The UK CPI data for August rose to its highest level since February, which helped push the pound above $1.32, albeit for a brief period. The pound is the one of the top performers in the G10 FX space post the CPI surprise this morning.
Why higher inflation could be here to stay
UK prices were driven higher by cultural, recreational, transport and clothing prices, which suggests that price gains were fairly broad-based last month. Slower price gains compared to a year ago were recorded for telecommunications, household goods and furniture. The jump in prices in August also coincided with the nadir for GBP/USD, which fell 11% between April and mid-August. Thus, we could see a few months’ of higher inflation due to the delayed impact of a weaker pound pushing up consumer prices.
Why rising CPI does not automatically mean rate rises
While we believe that the outcome of this summit will have a large impact on the immediate direction of the pound, we would also point out that today’s rise in CPI is not that good for the UK consumer. Real wages, when adjusted for inflation, have tumbled to -0.1%, as wage growth inc. bonus had been 2.6% in the three months to July. It is slightly better when you exclude bonus payments then real wage growth is currently 0.2%. However, rising prices erodes spending power, which could ultimately, make the BOE cautious about raising interest rates at too fast a clip.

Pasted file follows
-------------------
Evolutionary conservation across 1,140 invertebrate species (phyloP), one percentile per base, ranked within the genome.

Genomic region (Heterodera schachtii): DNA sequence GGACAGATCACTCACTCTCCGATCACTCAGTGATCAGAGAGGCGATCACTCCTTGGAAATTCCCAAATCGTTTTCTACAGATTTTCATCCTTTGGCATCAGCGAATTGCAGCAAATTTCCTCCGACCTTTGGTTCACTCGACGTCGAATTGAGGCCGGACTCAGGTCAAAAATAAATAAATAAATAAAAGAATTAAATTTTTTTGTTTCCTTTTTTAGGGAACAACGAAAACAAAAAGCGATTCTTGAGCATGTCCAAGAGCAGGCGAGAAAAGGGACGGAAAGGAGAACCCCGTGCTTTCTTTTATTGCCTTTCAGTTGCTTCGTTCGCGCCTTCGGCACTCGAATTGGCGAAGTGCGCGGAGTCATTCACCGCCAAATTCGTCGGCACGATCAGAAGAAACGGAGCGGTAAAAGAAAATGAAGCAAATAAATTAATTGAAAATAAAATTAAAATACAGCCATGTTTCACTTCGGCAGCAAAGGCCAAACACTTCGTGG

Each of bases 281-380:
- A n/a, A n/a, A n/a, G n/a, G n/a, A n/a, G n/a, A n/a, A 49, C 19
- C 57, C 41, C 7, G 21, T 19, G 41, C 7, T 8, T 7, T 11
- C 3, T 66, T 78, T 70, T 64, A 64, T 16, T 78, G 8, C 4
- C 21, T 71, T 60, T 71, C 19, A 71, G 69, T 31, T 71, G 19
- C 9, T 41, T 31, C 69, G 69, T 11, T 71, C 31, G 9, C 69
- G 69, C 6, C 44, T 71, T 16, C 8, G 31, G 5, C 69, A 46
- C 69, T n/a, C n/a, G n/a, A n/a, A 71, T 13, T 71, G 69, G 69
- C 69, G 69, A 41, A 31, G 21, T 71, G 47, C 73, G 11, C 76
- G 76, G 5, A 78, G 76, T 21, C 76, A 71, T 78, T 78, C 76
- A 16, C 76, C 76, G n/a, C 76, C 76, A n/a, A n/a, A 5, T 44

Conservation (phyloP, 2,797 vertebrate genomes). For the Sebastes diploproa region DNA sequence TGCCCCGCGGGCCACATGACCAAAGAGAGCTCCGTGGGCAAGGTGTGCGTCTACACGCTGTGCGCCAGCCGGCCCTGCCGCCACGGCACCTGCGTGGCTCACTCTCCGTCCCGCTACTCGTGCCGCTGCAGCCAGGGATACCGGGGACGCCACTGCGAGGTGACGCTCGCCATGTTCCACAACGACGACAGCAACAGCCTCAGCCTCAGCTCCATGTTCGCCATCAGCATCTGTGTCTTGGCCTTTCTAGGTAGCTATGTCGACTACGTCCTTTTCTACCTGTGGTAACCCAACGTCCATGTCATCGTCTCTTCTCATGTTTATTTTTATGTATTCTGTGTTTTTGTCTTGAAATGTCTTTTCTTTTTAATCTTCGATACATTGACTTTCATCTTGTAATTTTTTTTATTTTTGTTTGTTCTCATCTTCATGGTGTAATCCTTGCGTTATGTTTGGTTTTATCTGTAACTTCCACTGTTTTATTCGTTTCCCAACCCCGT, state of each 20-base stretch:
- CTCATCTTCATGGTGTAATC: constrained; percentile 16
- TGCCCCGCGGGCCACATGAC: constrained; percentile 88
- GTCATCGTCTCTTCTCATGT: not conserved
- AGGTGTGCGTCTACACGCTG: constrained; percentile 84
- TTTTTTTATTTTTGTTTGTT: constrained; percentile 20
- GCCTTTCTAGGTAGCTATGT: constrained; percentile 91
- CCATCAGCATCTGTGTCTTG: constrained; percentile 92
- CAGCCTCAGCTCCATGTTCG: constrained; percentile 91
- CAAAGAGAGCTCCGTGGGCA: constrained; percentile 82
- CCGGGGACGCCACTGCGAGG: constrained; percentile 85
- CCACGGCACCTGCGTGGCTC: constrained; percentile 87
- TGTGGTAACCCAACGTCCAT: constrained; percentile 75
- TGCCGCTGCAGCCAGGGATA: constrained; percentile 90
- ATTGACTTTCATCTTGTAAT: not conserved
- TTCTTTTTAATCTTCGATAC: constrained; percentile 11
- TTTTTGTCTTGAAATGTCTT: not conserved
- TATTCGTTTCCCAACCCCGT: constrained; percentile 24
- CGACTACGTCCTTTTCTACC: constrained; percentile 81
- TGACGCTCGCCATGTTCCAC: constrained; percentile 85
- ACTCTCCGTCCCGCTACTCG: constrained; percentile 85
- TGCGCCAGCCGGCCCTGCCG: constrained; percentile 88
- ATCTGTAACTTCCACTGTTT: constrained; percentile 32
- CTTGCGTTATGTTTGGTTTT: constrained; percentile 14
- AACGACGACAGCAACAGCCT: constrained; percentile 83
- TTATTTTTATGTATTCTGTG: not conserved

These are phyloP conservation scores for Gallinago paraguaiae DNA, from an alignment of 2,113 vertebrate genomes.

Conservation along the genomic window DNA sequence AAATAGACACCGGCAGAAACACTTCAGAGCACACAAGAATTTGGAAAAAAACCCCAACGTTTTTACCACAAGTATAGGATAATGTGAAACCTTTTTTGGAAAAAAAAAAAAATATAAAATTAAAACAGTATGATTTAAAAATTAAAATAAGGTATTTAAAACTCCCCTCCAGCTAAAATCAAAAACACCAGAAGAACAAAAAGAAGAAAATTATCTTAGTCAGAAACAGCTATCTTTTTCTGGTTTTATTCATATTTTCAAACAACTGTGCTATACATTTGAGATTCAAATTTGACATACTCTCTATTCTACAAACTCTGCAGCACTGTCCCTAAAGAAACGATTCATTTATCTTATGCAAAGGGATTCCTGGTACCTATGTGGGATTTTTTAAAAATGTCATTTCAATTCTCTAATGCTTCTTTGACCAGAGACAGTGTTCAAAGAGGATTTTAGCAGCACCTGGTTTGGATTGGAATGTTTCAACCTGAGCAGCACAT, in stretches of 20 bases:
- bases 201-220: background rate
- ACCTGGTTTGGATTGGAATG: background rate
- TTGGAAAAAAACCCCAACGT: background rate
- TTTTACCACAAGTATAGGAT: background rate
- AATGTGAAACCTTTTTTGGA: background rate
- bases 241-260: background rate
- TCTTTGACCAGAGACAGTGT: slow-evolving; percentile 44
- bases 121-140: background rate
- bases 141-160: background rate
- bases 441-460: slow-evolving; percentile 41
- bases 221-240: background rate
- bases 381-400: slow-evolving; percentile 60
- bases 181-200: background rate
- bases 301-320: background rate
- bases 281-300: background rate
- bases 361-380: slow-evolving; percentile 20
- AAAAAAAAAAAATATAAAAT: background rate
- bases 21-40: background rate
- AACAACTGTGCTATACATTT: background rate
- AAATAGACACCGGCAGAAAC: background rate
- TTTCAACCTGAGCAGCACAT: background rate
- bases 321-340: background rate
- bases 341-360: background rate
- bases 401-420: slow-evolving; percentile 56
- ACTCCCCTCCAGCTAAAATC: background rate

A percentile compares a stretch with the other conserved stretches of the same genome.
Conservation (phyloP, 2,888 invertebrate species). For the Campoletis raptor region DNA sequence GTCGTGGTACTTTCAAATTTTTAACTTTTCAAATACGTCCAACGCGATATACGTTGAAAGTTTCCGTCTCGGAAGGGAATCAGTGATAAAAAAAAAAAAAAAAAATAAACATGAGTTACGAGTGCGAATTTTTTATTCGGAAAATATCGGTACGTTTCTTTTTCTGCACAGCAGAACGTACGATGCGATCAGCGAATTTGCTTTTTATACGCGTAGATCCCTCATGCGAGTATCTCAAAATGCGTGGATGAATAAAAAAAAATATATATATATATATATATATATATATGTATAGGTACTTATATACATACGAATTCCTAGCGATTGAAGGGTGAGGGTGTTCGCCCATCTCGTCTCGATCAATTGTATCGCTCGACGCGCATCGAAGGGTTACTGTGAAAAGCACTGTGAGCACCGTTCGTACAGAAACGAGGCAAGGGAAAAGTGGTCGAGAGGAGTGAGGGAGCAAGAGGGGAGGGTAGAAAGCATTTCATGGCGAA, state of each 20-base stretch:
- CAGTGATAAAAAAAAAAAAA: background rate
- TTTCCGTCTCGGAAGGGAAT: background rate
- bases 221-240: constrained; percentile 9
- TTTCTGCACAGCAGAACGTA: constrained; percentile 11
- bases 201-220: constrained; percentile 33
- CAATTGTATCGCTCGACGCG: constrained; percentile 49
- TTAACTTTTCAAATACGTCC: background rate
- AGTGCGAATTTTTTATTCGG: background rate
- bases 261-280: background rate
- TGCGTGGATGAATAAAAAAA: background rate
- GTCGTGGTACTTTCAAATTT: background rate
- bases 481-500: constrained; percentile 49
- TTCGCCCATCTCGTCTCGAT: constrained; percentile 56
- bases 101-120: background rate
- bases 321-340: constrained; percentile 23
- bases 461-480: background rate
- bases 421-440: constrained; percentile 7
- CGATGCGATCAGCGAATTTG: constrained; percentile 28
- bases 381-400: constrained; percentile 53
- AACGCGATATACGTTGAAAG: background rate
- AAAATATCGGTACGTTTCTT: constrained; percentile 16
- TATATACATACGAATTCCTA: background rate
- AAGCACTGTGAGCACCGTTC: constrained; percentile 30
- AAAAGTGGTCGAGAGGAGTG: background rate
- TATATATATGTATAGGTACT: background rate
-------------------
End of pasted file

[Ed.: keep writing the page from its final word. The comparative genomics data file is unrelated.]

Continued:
Where next for the BOE?
The impact of the higher CPI data has seen a modest rise in expectations for a February rate hike from the BOE to 1%. The market is now pricing in a 31.2% chance of a hike, up from 24.7% a week ago. This is a significant increase, and it could rise further if today’s informal Brexit summit between Theresa May and EU leaders bears fruit regarding a Brexit deal for the UK.
Why the EU summit is more important than fundamentals
The noise leading up to the summit has been pound positive, with reports that the EU will give the UK a favourable deal and drop some demands regarding the Irish boarder issue, this has also driven the pound higher in the last few days. However, we remain on the lookout for a “sudden” shift in tone from the EU and a not-so-favourable outcome for the UK from this summit. If this happens, and if the prospect of a “no-deal Brexit” comes back onto the table, then we would expect the pound to come under pressure in the latter part of this week.
Momentum on the side of GBP bulls
However, from a technical perspective the pound is looking strong. GBP/USD broke above the top of its daily Ichimoku cloud yesterday at 1.3070, which suggests that momentum is positive for sterling leading up to this summit. GBP is also supported by a strengthening of the yield spread between the UK and the US, which now sits at -1.4%, at the end of July this stood at -1.7%, and the narrowing of 30 basis points is helping to prop up the pound at a fundamental level.
For now, GBP/USD is backing away from 1.32, as the market digests the impact rising prices could have on the UK’s fragile economic rebound. There could also be profit-taking ahead of tonight’s EU summit. As we have mentioned in recent notes, the future of the pound is dependent on the outcome and tone of this EU summit, and if there is positive news then GBP/USD bulls may have the guts to test the air above $1.32 once more.